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The Issue : Biometric technology

Electronic scanning of fingers or eyes is a simple registration technique for schools, but new laws could make it complicated

Electronic scanning of fingers or eyes is a simple registration technique for schools, but new laws could make it complicated

In the canteen at Valley School in Worksop, students pay for lunch by placing the tip of their finger on an electronic scanner. It matches their print against a stored image and debits their account accordingly. No cards, no cash, no queues. "It's a very simple system," says head Brian Rossiter. "None of the hassle of lost or forgotten swipe cards."

But this "simple system" may be about to get more complex. New legislation due later this year will oblige schools to get written permission from parents to take pupils' biometric data. "A bureaucratic nightmare," warns Mr Rossiter. "It's not that parents are likely to refuse permission," he says. "But chasing up permission slips is never easy, and if children aren't in the system they won't be able to use the canteen."

Under current law, there is no need to seek parental consent before taking biometric data, provided a child is old enough to understand what they are doing. Even so, many schools do consult with parents. At Valley School letters are sent home explaining how the fingerprints will be taken and how the images will be used. Parents are free to refuse permission, but very few do.

However, if it becomes compulsory for parents to opt in rather than opt out, take-up could drop. Biometric technology - fingerprint, face or iris recognition - is now used by around one in five UK schools, either as a registration system, or in the library or canteen. It is not cheap, often costing pound;10,000 or more to install, and heads such as Mr Rossiter are concerned that unless almost every parent gives permission, the system becomes unworkable.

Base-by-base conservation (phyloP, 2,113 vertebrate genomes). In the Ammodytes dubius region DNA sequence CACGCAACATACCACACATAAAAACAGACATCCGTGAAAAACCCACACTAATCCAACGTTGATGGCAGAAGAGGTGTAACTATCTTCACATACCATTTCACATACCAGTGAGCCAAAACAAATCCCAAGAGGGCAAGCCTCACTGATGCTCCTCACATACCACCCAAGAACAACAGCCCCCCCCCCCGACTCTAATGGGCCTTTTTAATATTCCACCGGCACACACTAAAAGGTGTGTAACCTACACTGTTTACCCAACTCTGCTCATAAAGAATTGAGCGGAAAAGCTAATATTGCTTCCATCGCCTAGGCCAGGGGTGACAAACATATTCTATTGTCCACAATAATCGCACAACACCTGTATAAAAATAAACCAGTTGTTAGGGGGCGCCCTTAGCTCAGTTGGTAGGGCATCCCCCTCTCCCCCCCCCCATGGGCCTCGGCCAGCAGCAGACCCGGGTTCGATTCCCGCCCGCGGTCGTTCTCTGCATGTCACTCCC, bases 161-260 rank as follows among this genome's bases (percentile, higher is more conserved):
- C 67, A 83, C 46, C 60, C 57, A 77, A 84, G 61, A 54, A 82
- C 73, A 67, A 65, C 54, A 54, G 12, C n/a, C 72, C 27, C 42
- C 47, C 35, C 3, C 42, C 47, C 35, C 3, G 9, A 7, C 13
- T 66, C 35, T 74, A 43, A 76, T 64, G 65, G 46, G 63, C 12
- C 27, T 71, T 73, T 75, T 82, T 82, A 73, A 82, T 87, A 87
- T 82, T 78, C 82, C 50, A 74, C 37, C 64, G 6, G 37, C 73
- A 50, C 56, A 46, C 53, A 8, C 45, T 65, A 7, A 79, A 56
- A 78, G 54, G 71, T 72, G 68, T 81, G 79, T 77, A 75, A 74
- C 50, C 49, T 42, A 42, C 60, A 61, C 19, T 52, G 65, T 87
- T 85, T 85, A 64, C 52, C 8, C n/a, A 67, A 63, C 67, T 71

However, Daniel Hamilton, of civil liberties group Big Brother Watch, says biometric technology has no place in schools. He believes that vital data could be stolen or misused and that young people do not necessarily understand the risks. "I absolutely support the proposed changes to the law," he says. "If I was a parent, I wouldn't allow a school to take my child's fingerprints." And he has little sympathy for heads who complain about the bureaucratic burden: "Just because a law is inconvenient doesn't make it wrong."

Supporters of biometrics insist that concerns over privacy and data security are misplaced. Once a fingertip image has been taken electronically, it is then converted into a meaningless series of letters and numbers and the original image deleted. And while fingerprinting may have criminal associations, there is now a move towards face-recognition systems, which are unthreatening and user-friendly.

"We don't ask parents' permission, because all that's required is a simple photograph," says Kelli Foster, head of sixth-form at Sir Christopher Hatton School in Northamptonshire, where face-recognition technology allows sixth-formers to clock in and out. "But if the law changes, I'm sure our students will persuade their parents to sign up because they like the system. They won't want to lose it."


- Schools will not be allowed to process biometric information without written parental consent unless a student is aged 18 or over.

- Consent will be required from "each parent of the child".

- The child's consent will still be required.

- Alternative systems must be put in place so that, if permission is refused, children are not disadvantaged.

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